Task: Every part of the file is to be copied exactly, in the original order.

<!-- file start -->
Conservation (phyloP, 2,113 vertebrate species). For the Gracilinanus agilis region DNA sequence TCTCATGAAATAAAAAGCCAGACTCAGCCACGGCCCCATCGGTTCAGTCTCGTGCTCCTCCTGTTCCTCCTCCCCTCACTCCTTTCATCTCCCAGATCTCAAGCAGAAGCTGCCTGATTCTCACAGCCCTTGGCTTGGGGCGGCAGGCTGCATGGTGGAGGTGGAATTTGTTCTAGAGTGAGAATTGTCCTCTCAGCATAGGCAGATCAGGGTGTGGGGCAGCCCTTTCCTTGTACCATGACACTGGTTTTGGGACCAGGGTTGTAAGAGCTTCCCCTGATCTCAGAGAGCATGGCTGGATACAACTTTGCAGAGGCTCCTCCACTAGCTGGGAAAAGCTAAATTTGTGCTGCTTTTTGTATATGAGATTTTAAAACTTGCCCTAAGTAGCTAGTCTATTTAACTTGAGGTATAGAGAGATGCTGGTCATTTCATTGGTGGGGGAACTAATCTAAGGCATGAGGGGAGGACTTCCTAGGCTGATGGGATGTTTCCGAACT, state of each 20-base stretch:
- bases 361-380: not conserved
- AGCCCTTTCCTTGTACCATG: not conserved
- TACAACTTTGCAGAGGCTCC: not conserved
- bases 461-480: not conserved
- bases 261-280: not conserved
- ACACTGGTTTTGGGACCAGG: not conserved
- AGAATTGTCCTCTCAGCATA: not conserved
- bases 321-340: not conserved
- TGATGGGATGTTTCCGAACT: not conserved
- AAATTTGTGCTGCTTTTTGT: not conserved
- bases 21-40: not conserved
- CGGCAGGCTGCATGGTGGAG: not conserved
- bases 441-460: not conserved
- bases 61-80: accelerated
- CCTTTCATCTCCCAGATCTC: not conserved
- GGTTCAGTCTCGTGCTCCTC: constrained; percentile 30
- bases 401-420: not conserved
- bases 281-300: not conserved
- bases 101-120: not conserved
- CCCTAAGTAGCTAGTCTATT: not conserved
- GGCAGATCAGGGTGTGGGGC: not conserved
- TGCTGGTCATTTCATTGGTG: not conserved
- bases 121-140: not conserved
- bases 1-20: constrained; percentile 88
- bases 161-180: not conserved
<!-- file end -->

Conservation (phyloP, 2,113 vertebrate species). For the Gracilinanus agilis region DNA sequence TCTCATGAAATAAAAAGCCAGACTCAGCCACGGCCCCATCGGTTCAGTCTCGTGCTCCTCCTGTTCCTCCTCCCCTCACTCCTTTCATCTCCCAGATCTCAAGCAGAAGCTGCCTGATTCTCACAGCCCTTGGCTTGGGGCGGCAGGCTGCATGGTGGAGGTGGAATTTGTTCTAGAGTGAGAATTGTCCTCTCAGCATAGGCAGATCAGGGTGTGGGGCAGCCCTTTCCTTGTACCATGACACTGGTTTTGGGACCAGGGTTGTAAGAGCTTCCCCTGATCTCAGAGAGCATGGCTGGATACAACTTTGCAGAGGCTCCTCCACTAGCTGGGAAAAGCTAAATTTGTGCTGCTTTTTGTATATGAGATTTTAAAACTTGCCCTAAGTAGCTAGTCTATTTAACTTGAGGTATAGAGAGATGCTGGTCATTTCATTGGTGGGGGAACTAATCTAAGGCATGAGGGGAGGACTTCCTAGGCTGATGGGATGTTTCCGAACT, state of each 20-base stretch:
- bases 361-380: not conserved
- AGCCCTTTCCTTGTACCATG: not conserved
- TACAACTTTGCAGAGGCTCC: not conserved
- bases 461-480: not conserved
- bases 261-280: not conserved
- ACACTGGTTTTGGGACCAGG: not conserved
- AGAATTGTCCTCTCAGCATA: not conserved
- bases 321-340: not conserved
- TGATGGGATGTTTCCGAACT: not conserved
- AAATTTGTGCTGCTTTTTGT: not conserved
- bases 21-40: not conserved
- CGGCAGGCTGCATGGTGGAG: not conserved
- bases 441-460: not conserved
- bases 61-80: accelerated
- CCTTTCATCTCCCAGATCTC: not conserved
- GGTTCAGTCTCGTGCTCCTC: constrained; percentile 30
- bases 401-420: not conserved
- bases 281-300: not conserved
- bases 101-120: not conserved
- CCCTAAGTAGCTAGTCTATT: not conserved
- GGCAGATCAGGGTGTGGGGC: not conserved
- TGCTGGTCATTTCATTGGTG: not conserved
- bases 121-140: not conserved
- bases 1-20: constrained; percentile 88
- bases 161-180: not conserved